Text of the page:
… believes that years of historically unprecedented state brutality (such as reigned in Maoist China), continuing abnormal oppression, a relatively weak rule of law, comparatively poor infrastructure, comparatively little education, comparatively primitive skill-sets, and comparatively few capital goods to work with make workers who live and toil under these conditions such fearsomely adept, talented, and productive – indeed, indomitable – competitors of workers in the United States and other first-world countries that the only hope that first-world workers have of withstanding the onslaught of goods and services produced by these other workers is for first-world governments to protect first-world workers from having to compete against the priviliged-by-oppression hordes of invincible-at-any-and-all-tasks workers who populate countries much poorer than the United States. “American workers can compete with anyone!” boasts the American protectionist – who immediately betrays the insincerity of his boast by asserting that there’s no way that American workers can “compete” with low-wage foreign workers.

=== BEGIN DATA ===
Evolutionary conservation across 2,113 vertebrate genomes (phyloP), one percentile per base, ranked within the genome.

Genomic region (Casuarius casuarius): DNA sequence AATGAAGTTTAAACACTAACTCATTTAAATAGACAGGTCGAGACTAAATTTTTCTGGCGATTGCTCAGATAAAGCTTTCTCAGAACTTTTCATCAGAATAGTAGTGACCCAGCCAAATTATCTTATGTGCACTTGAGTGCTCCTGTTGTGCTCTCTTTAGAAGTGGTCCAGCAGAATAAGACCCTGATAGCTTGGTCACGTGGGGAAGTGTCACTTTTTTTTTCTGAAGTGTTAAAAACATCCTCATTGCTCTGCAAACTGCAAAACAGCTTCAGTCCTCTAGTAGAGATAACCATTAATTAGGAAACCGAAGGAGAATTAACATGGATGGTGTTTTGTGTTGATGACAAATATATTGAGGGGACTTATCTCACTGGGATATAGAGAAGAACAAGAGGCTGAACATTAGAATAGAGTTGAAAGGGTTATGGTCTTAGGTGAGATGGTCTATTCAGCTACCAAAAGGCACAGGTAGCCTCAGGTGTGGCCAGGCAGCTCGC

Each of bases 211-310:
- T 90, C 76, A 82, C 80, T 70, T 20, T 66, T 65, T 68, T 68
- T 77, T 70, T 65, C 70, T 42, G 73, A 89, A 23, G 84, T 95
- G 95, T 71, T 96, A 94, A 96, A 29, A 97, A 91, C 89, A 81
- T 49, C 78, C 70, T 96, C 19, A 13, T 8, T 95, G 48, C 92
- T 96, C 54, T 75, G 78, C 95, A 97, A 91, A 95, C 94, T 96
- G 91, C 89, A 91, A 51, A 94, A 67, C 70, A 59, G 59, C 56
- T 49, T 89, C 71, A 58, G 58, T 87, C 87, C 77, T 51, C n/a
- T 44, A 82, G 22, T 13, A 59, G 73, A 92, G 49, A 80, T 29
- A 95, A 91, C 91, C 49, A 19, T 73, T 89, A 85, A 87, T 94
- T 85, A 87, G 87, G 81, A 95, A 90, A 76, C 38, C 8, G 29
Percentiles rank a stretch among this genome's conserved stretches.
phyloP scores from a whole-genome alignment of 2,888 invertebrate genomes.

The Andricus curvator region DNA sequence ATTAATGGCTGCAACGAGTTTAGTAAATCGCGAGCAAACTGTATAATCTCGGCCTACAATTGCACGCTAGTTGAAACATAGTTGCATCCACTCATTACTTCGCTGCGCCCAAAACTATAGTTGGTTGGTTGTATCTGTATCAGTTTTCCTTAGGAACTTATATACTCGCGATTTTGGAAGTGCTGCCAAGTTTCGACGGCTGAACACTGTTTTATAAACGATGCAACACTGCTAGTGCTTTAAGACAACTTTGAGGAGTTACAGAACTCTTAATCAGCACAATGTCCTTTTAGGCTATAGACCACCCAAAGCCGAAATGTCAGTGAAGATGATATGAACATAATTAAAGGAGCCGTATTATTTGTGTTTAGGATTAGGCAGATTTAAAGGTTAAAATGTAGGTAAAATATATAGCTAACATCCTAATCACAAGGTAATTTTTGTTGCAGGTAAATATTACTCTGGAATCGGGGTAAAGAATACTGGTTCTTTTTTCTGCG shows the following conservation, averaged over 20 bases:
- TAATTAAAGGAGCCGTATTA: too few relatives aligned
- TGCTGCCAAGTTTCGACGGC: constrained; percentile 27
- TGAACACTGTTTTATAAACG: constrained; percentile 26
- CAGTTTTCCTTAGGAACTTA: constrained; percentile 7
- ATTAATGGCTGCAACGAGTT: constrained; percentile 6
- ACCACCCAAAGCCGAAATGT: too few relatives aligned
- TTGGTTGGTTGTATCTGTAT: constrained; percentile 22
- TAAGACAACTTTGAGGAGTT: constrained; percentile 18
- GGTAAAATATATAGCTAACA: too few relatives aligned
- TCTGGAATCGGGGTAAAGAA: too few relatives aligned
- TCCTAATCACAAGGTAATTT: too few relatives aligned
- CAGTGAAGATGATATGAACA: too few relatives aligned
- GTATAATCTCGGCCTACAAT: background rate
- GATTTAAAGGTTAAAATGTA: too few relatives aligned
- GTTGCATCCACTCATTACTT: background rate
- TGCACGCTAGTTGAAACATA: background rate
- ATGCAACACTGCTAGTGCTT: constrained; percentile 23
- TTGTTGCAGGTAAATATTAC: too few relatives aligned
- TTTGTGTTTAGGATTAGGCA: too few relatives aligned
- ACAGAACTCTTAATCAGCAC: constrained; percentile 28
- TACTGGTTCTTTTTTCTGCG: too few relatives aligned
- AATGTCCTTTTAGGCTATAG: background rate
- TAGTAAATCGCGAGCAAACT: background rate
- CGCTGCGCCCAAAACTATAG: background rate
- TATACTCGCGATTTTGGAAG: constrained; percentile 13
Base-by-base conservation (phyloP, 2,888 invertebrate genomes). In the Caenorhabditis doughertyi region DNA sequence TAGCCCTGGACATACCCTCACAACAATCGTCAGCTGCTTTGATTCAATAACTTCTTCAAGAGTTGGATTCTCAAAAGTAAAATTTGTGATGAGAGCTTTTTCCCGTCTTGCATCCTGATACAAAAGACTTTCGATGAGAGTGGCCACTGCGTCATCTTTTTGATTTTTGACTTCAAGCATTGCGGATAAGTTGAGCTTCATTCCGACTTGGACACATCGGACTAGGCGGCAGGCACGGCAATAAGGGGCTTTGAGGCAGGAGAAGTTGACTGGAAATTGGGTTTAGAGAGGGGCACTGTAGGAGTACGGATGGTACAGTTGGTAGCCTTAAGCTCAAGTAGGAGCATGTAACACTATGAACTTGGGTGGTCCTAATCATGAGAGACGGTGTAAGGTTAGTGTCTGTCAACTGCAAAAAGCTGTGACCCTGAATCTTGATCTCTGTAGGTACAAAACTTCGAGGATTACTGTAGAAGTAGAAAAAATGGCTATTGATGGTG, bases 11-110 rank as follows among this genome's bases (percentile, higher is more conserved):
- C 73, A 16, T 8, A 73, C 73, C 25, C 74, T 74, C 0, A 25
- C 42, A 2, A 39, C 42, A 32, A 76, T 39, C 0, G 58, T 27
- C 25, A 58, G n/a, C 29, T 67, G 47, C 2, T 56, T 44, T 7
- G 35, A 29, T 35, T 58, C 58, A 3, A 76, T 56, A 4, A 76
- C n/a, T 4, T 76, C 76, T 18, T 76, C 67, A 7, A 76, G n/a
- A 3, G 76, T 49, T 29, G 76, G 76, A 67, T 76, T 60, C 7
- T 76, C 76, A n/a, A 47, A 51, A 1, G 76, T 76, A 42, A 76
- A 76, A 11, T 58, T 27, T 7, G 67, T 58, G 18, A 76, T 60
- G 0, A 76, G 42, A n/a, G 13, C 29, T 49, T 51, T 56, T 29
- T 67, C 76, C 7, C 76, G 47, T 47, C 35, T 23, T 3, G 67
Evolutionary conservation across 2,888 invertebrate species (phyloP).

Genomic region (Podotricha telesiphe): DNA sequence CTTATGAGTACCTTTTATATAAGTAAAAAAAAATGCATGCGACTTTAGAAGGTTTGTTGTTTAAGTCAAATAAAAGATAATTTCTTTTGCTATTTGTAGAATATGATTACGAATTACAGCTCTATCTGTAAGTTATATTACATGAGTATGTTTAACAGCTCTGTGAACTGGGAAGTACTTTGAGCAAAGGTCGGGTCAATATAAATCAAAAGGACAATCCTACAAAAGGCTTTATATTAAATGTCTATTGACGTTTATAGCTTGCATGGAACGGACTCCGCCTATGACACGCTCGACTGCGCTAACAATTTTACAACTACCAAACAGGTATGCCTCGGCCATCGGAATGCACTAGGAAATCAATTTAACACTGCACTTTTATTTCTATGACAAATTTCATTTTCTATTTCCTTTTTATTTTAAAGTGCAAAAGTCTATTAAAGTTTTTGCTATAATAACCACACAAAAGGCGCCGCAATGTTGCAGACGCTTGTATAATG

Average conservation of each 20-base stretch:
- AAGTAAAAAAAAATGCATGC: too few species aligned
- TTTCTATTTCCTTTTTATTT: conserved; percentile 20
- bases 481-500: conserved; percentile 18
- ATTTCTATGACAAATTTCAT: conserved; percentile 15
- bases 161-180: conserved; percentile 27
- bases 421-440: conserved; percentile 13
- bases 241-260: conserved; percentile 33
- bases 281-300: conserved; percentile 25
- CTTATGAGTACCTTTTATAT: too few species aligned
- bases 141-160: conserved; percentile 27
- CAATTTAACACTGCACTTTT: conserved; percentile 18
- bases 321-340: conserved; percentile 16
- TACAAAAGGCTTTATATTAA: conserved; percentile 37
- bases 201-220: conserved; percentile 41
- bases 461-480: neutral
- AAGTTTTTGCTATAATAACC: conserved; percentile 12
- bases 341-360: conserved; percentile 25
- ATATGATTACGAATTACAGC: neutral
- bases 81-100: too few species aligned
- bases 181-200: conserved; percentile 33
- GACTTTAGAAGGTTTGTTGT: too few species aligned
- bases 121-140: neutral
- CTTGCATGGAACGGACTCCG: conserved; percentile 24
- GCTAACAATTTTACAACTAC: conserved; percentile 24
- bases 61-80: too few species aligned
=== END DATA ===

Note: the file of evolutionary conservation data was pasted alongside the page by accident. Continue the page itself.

To be precise, the above is a first-world protectionist. A third-world protectionist believes something akin (although not completely identical to) the opposite. A third-world protectionist believes that workers and firms of the third-world are so backward and hopelessly inept at every conceivable task that free trade with the first-world would grind the people of the third-world even further into poverty and despair.